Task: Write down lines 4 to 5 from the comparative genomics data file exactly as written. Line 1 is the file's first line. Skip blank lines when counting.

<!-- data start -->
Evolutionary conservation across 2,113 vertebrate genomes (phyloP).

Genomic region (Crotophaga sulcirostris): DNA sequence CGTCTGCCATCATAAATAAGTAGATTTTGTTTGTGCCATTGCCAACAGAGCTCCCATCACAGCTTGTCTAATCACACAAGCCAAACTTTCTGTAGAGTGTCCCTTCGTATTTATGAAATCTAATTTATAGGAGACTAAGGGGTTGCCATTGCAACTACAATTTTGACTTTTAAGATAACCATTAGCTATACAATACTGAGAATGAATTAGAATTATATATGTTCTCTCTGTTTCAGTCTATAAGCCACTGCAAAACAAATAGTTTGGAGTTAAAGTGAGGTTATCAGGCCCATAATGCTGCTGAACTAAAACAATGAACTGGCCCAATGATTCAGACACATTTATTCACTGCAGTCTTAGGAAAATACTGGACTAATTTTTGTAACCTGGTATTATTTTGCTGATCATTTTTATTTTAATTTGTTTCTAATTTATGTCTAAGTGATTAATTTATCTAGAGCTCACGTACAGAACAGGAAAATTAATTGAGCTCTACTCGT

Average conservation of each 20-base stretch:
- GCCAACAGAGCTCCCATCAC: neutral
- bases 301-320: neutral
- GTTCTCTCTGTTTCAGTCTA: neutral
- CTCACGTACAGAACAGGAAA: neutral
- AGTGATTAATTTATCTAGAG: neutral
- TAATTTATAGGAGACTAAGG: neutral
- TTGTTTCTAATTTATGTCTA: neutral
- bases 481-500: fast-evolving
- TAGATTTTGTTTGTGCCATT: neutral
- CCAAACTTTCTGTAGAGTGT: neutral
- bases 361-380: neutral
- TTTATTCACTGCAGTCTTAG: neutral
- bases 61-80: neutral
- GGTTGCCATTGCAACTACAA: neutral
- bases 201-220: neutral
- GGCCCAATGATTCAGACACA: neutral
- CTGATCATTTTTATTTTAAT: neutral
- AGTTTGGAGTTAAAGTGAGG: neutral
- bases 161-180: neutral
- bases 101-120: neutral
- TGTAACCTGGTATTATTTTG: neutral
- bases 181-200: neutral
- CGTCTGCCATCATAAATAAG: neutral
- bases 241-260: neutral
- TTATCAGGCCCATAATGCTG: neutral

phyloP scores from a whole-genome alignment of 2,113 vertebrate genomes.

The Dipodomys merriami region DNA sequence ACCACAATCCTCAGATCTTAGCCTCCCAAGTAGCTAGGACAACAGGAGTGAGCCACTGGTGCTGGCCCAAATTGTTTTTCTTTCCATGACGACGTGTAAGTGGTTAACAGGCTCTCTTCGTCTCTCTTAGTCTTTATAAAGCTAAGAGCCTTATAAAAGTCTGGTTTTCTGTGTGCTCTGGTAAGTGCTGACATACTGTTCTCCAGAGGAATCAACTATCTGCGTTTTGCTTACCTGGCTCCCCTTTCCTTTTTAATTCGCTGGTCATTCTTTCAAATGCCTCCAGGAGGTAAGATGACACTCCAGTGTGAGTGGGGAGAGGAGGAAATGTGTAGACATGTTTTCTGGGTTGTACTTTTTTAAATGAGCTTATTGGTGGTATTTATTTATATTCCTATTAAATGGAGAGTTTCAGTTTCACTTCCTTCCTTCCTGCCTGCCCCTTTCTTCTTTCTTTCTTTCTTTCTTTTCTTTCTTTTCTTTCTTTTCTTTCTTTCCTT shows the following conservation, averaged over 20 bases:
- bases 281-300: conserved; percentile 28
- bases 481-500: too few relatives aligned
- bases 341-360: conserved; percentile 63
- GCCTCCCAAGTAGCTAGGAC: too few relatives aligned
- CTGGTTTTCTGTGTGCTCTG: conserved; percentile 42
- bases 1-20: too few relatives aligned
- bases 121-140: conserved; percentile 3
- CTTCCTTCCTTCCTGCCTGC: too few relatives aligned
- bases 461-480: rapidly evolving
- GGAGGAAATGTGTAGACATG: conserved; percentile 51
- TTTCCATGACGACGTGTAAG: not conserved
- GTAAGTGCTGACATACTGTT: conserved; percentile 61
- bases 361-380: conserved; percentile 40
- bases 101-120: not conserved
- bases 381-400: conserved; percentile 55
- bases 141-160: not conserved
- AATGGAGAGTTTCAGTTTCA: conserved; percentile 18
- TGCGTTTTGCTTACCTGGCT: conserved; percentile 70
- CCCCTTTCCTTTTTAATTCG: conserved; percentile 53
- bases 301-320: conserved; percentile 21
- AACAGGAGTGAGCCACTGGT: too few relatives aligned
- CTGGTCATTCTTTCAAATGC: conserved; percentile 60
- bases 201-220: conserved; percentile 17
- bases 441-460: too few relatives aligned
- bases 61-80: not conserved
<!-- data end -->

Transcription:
- GCCAACAGAGCTCCCATCAC: neutral
- bases 301-320: neutral